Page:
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I was about to print my manuscript when a sudden thought occurred to me, do publishers require a certain font?

I didn’t want to print out 50,000 words only to discover it was useless, that costs a lot of money. Is there a certain font I need to use?

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    I would ask your publisher. And if you don't have one yet, don't print anything. – DM_with_secrets Oct 23 '20 at 7:54
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    Publishers will ask to see the first chapter or a certain number of words in electronic form. They won't want paper. They usually want Word documents. – S. Mitchell Oct 23 '20 at 15:30
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    I was told times new roman 12 font is standard. Most places don't want physical manuscripts anymore, and ask for online submissions, so check about this first. – DWKraus Oct 23 '20 at 20:59
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First off, congratulations on finishing your manuscript. To answer your question, I'm going to quote an excellent writing book called The First Five Pages by Noah Lukeman. He talks about a lot of common writing problems from the point of view of an agent or editor, so it tells you a lot about what turns agents and editors off from your manuscript and what you can do to fix that. The very first chapter is about presentation, and he talks about font there:

Your text should be printed in black ink, in a 12-point type font. [...] If your font is too large, [...] it will look abnormal, [...] or too small, [...] it will be hard to read--the last thing you want to give to someone who is overburdened with reading. [...] If you're unsure of the size, always err on the side of making your font too large.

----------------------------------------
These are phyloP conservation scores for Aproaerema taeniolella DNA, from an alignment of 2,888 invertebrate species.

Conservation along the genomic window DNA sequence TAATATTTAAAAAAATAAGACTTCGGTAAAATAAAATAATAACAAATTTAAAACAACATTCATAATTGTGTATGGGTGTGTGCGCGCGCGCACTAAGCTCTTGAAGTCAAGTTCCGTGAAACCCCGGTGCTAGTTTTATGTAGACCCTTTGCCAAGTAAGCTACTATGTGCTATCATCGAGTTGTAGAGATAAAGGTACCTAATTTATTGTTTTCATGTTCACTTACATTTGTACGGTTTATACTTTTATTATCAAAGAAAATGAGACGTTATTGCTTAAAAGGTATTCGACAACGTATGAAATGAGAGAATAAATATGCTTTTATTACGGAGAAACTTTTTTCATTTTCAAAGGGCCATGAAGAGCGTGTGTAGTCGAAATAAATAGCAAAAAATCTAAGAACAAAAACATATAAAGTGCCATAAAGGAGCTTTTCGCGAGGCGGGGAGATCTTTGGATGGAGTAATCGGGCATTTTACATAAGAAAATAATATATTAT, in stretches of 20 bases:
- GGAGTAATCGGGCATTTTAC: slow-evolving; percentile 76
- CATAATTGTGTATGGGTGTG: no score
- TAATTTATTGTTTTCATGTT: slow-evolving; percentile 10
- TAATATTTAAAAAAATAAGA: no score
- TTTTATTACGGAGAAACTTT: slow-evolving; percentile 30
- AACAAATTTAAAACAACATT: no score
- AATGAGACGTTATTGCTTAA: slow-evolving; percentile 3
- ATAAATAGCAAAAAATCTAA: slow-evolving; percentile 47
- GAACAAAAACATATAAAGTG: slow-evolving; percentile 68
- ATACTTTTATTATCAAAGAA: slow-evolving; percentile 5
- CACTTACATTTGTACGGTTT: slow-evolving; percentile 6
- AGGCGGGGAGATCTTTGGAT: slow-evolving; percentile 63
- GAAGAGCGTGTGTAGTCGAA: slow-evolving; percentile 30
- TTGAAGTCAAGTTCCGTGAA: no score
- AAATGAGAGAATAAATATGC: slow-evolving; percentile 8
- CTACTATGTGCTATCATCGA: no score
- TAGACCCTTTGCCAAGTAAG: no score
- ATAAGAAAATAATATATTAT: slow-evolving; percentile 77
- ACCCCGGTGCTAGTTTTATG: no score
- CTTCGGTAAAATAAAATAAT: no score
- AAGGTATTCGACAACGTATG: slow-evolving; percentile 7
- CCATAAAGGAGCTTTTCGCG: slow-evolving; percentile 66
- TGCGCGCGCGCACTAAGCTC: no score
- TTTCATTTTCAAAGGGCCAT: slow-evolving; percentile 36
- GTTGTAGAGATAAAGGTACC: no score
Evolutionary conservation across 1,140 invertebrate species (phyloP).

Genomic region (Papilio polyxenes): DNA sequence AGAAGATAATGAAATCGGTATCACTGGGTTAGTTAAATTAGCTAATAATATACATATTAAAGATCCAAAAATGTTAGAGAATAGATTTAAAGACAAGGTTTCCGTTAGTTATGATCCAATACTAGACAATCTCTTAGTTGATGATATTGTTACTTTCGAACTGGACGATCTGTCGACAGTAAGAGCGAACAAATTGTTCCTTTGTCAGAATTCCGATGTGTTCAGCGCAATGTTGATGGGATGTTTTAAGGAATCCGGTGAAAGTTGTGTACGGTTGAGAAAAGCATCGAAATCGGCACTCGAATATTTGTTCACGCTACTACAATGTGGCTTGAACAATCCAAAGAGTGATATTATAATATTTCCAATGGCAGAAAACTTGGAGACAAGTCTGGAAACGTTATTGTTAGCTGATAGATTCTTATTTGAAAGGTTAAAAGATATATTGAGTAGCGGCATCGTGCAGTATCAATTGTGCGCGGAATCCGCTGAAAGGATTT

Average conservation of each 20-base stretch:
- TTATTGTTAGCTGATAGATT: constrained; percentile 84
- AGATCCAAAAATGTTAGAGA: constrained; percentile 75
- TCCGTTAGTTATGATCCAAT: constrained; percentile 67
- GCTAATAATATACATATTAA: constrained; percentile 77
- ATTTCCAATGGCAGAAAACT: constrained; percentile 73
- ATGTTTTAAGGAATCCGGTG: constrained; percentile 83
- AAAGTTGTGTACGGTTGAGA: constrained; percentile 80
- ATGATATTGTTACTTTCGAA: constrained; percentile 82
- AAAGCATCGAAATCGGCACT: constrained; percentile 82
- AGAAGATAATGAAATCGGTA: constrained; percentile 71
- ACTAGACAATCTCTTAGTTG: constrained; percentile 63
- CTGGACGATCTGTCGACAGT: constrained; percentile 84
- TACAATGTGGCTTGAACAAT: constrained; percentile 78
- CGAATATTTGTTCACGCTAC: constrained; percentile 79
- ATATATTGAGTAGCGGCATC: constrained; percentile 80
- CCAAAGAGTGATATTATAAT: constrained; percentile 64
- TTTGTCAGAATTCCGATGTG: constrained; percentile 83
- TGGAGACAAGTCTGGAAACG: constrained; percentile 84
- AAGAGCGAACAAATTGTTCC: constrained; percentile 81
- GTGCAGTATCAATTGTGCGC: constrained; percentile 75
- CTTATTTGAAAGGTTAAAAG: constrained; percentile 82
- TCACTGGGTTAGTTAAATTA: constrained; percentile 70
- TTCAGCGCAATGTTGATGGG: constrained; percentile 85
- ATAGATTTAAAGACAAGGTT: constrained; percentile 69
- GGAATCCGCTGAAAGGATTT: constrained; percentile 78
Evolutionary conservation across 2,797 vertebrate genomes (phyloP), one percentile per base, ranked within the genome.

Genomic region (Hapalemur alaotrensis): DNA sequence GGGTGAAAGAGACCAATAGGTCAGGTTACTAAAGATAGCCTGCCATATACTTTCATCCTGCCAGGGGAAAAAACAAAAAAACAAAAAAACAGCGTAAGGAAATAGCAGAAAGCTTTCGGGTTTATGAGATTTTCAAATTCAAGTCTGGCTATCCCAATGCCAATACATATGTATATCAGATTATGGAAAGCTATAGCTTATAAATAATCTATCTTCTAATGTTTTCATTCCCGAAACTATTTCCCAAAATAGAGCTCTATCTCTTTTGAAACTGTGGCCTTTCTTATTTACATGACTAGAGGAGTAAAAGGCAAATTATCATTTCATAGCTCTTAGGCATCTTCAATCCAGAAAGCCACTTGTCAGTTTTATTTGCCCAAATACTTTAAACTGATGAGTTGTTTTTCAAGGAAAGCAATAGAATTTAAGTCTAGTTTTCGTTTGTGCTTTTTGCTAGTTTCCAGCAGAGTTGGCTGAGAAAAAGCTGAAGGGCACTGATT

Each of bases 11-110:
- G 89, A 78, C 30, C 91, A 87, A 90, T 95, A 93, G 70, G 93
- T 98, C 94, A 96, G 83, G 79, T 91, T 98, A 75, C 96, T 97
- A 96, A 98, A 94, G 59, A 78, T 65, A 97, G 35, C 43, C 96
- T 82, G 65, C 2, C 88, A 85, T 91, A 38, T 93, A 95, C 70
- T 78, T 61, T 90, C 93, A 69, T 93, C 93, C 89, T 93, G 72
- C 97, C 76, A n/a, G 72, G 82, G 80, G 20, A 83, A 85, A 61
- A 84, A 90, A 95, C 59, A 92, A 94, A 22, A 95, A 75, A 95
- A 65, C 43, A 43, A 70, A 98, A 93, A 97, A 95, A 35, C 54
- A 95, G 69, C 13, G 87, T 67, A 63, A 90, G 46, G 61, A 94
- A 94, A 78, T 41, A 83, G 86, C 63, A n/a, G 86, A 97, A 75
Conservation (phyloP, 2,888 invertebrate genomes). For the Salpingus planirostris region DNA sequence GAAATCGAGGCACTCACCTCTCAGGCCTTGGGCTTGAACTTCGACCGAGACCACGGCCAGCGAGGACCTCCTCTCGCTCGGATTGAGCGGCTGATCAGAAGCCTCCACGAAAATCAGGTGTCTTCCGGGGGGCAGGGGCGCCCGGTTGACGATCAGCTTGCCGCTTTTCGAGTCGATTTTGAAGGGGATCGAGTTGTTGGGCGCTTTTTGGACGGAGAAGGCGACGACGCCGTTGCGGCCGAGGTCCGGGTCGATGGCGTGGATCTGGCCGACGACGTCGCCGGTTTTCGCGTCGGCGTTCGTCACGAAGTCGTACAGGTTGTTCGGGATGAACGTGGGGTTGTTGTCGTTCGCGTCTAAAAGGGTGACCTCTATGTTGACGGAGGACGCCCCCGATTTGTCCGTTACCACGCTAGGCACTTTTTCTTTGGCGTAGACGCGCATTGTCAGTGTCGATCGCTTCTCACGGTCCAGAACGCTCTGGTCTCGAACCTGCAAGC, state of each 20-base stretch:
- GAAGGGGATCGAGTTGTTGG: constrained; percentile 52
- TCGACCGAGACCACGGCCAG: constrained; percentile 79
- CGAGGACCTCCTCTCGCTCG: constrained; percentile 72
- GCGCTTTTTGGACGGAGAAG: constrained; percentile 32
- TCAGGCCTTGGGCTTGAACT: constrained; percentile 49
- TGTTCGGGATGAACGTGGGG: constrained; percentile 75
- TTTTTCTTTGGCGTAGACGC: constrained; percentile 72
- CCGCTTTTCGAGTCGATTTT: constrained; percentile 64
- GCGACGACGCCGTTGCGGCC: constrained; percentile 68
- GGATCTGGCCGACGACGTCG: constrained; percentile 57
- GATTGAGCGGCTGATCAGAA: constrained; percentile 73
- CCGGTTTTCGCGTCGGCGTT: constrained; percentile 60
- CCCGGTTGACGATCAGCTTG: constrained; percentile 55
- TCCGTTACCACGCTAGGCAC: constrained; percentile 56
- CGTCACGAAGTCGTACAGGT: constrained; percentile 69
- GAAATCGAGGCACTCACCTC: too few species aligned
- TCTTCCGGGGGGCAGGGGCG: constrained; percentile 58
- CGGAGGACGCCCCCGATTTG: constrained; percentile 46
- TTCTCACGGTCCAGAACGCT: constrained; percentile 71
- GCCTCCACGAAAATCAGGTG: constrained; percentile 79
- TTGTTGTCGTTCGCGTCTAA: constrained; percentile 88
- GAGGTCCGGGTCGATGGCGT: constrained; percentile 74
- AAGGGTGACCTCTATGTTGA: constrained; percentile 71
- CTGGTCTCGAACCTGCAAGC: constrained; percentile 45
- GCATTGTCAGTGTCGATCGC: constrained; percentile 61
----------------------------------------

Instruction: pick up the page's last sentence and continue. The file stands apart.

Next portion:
I'll grant you, this book is twenty years old, so things may have changed, but he doesn't specifically mention that one particular font is preferred or required over any others. He just asks that you use a plain, ordinary, easy-to-read font, printed cleanly, not too small, double-spaced and with one-inch margins on either side. He also recommends not using lots of different fonts in the same manuscript.

Having said that. I don't know how many publishers are accepting Internet queries these days, but it seems like it would be a good idea to check that first, before printing anything. Maybe a better plan would be to search for publishers, especially those who specialize in your genre (I'm assuming this is fiction; if not, then your type of work), make a list of the ones who look the most promising, and find out their requirements for manuscript submissions. That way, you can avoid doing anything that would get you rejected out of hand, before anyone even sees your manuscript. If they accept virtual submissions, you won't have to print at all!

Also, as a side note, even if you do need to send in a traditional printed manuscript, it's not recommended to send the entire work in a query. One or two chapters alone should suffice. But again, this is a generalization, and you should make sure you're aware of the requirements of the publishers you're querying!

Once again, congratulations, and good luck!

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Many/Most of them will specify a font or fonts or characteristics of a font they will read. Scripts have a standard of 12 point Courier. 12 point is usually good for others but some prefer Times Roman (don't ask me why) while others are sensible and ask for an easy-to-read font.

Many now require electronic submission not printed copies.

For each place you submit to, you should find out their requirements which are often on their website.

I personally would require 12 point Arial Narrow on paper, and for electric, 18 point Arial Narrow. But my eyesight needs help as I get older.

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